When President Barack Obama signed the USA Freedom Act, it did not end bulk data collection or mass surveillance programs. It did not address many of the policies, practices or programs of the NSA, which NSA whistleblower Edward Snowden revealed. It did not sharply limit surveillance nor was it an anti-surveillance law. The USA Freedom Act renewed Patriot Act provisions, which had sunset days ago. However, it is difficult to disagree with Snowden’s generally optimistic assessment.
During an Amnesty International UK event, as the Senate was about to pass the law, Snowden declared, “For the first time in forty years of US history, since the intelligence community was reformed in the ’70s, we found that facts have become more persuasive than fear.”
Snowden continued, “For the first time in recent history we found that despite the claims of government, the public made the final decision and that is a radical change that we should seize on, we should value and we should push further.”
He was specifically referring to how the Congress and courts had rejected this NSA surveillance program.
In that sense, June 2 was a day that the people won against the security state. US citizens took away the government’s control of nearly all of their domestic call records. And power was forced to act because their operation of a program and the operations of a secret surveillance court, the Foreign Intelligence Surveillance Court, were no longer seen as legitimate.
The extent of the victory, however, probably ends there.
As another NSA whistleblower, Bill Binney, said during an event in Chicago, the USA Freedom Act was a “surface change.” The government still has Executive Order 12333, which it can use for “content collection of US domestic communications as well as metadata. It’s all done through the Upstream programs. It’s done without oversight at all. There’s no oversight by Congress or the courts.” [Upstream is the series of different cables and fiber optic taps that the NSA uses to collect data that passes through fiber networks. Phone calls, emails, cloud transfers, pictures, and video, according to Binney, can all be collected.]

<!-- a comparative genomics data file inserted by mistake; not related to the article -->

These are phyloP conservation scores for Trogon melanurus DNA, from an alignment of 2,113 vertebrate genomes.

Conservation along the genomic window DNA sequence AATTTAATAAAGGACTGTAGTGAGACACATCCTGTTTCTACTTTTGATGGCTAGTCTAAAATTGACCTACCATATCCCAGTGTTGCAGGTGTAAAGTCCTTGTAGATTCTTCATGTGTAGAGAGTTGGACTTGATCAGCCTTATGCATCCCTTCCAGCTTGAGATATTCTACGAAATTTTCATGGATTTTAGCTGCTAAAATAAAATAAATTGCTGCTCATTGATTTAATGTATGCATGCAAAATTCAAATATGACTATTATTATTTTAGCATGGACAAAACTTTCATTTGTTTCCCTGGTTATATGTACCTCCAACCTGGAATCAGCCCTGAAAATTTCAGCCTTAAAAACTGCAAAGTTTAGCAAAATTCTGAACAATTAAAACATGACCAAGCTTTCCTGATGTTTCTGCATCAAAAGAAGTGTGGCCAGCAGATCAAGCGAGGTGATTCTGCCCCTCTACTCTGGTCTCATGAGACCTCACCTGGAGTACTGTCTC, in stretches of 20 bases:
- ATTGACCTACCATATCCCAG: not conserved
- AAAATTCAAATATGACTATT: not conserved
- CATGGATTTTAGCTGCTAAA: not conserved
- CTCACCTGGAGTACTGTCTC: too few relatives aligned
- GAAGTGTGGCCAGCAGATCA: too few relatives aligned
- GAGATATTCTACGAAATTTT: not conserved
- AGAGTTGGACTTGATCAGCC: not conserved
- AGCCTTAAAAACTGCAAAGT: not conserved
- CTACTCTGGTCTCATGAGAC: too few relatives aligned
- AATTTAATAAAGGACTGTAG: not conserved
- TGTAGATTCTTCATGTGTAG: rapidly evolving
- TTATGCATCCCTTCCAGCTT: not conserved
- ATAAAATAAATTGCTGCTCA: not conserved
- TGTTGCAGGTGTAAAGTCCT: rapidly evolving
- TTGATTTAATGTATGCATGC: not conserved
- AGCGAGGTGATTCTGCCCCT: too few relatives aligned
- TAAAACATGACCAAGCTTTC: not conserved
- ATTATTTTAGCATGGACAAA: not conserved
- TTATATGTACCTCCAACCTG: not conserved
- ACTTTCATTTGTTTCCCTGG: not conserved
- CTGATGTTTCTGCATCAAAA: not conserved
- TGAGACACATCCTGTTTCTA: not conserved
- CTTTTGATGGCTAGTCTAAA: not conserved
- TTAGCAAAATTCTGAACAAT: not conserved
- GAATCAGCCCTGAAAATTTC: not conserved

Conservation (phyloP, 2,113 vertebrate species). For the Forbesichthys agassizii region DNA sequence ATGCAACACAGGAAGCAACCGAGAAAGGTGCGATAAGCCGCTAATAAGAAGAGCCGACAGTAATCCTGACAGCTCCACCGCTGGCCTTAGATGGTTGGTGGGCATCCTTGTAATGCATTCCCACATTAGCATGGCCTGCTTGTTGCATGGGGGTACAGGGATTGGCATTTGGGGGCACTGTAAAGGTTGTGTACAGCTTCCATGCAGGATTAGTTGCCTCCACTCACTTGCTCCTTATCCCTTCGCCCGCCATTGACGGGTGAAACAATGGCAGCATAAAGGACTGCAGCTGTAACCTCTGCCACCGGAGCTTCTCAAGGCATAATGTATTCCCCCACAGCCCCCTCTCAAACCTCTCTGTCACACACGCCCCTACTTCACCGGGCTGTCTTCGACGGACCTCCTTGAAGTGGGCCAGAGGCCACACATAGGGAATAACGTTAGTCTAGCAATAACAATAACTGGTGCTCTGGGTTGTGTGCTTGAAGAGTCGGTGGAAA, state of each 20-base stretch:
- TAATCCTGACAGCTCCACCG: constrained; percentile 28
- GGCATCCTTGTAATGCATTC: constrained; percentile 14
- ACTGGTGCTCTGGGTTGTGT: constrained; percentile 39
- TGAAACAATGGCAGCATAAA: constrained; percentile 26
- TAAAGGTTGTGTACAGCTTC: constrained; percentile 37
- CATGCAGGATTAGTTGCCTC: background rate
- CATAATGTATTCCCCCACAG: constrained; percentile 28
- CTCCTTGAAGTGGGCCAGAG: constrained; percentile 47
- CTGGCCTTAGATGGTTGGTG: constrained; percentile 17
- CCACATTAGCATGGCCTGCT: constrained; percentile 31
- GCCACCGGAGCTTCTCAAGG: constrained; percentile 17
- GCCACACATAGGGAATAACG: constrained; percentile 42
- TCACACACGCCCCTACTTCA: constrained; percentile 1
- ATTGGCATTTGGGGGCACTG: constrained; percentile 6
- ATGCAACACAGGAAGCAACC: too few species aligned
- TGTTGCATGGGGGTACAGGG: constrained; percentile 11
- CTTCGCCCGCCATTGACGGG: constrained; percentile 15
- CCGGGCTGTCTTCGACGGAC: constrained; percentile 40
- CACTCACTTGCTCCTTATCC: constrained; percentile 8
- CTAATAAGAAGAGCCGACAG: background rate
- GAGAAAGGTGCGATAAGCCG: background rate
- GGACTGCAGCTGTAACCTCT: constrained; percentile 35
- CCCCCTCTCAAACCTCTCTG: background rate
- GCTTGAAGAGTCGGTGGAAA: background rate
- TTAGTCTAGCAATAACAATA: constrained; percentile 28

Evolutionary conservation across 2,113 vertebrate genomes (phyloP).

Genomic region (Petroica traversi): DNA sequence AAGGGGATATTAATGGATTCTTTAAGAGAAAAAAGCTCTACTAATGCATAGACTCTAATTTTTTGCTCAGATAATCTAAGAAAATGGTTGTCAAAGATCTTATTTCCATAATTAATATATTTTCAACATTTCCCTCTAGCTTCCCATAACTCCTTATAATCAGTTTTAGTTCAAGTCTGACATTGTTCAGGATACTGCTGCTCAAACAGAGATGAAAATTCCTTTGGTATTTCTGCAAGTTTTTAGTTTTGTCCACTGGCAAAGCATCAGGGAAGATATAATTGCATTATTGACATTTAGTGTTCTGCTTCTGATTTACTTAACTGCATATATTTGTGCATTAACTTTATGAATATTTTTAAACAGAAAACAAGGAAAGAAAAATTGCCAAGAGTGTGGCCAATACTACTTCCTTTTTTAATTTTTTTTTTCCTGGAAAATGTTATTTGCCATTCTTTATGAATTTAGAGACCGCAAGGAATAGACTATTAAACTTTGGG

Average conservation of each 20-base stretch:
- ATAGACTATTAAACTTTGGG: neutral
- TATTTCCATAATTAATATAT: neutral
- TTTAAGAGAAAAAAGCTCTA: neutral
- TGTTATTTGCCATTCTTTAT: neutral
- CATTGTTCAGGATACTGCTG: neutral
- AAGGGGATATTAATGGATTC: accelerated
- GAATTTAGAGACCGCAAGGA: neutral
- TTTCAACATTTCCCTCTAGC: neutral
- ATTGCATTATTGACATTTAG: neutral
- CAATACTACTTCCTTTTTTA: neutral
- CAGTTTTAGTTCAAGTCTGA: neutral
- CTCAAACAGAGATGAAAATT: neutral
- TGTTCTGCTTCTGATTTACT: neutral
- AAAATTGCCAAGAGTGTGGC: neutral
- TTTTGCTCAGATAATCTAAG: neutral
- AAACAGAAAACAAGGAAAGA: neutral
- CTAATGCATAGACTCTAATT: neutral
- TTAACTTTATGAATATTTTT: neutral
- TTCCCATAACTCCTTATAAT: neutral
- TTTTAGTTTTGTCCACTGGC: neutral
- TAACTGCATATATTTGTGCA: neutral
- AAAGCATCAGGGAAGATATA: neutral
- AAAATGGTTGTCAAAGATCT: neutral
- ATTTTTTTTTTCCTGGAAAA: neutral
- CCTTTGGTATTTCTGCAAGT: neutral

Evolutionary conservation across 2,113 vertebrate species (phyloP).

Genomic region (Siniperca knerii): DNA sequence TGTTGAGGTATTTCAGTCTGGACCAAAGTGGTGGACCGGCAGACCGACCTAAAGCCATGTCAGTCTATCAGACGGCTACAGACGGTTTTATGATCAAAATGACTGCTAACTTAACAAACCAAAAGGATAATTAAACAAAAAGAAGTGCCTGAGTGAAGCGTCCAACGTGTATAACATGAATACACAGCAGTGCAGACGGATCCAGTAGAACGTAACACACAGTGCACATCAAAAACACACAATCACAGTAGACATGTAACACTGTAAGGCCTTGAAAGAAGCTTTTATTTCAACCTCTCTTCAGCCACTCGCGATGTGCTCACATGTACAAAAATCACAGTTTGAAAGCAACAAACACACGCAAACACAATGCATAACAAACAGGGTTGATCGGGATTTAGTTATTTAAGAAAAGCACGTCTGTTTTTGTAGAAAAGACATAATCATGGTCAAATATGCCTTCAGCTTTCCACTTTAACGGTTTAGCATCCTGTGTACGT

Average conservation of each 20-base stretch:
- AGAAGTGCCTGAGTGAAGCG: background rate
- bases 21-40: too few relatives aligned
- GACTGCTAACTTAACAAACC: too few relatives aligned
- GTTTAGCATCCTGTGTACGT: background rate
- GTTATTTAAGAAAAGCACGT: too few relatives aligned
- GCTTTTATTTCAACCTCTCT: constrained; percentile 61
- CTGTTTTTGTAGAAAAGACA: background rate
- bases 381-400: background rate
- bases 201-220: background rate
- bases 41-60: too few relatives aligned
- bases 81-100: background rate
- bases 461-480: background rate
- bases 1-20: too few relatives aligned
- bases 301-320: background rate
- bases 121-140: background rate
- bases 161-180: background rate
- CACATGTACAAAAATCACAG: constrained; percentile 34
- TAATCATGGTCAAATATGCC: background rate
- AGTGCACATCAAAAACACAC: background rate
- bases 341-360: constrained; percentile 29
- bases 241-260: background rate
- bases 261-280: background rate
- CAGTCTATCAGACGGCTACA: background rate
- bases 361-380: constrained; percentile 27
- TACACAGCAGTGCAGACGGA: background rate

Journalist Marcy Wheeler pointed out that bulk collection of Americans’ international phone calls will continue. “Backdoor searches” under Section 702 of the FISA Amendments Act will continue, as the NSA can collect emails, browsing and chat history of US citizens without a warrant.
A number of the senators who voted for the USA Freedom Act did so because the three Patriot Act provisions had expired. They wanted something passed quickly so the NSA could resume spying operations that were supposed to be put on hold. So, some senators saw the USA Freedom Act as both a law to protect security as well as privacy.
Senator Bernie Sanders voted against the USA Freedom Act and explained in a released statement that it would still give the NSA and “law enforcement too much access to vast databases of information on millions of innocent Americans.”
The independent senator voted against the Patriot Act and both of the law’s extensions in 2005 and 2011.
The only Democratic senator to vote against the law. was Tammy Baldwin.
“I voted against this bill because it doesn’t take action on the warrantless search loophole and still allows for government overreach, abuses and infringement on the freedoms guaranteed by our Constitution. I look forward to getting this right and working to help Congress pass legislation that protects our constitutional freedoms and strengthens our counterterrorism efforts,” Baldwin declared.
The other senator to vote against the USA Freedom Act on principle was Republican Senator Rand Paul. He did not approve of how the phone companies would still be able to suck up Americans’ phone records. He was not convinced that it was appropriate for the secret surveillance court to be able to decide when an “advocate” should be brought in to argue against the government’s position. And Paul was bothered by the fact that the Director for National Intelligence James Clapper, who lied to Congress, supported this bill.
Perhaps, Paul’s most compelling objection was the following:
We went to the court, the Second Court of Appeals, the highest court in the land just below the Supreme Court, said that what they are doing is illegal, but we don’t yet have a ruling on whether it’s constitutional. One of my fears about the bill that we’re going to pass, the sort of in-between step that some think it may be better, is that it will moot the case.
This means that the court case may never get heard at the Supreme Court now. I have a court case against the N.S.A. There’s another district court that has ruled against the N.S.A. We now have an appellate court ruling against the N.S.A. The court may well look at the activity of the senate and say well, you guys have fixed the problem, we don’t need to look at it anymore, it’s no longer relevant.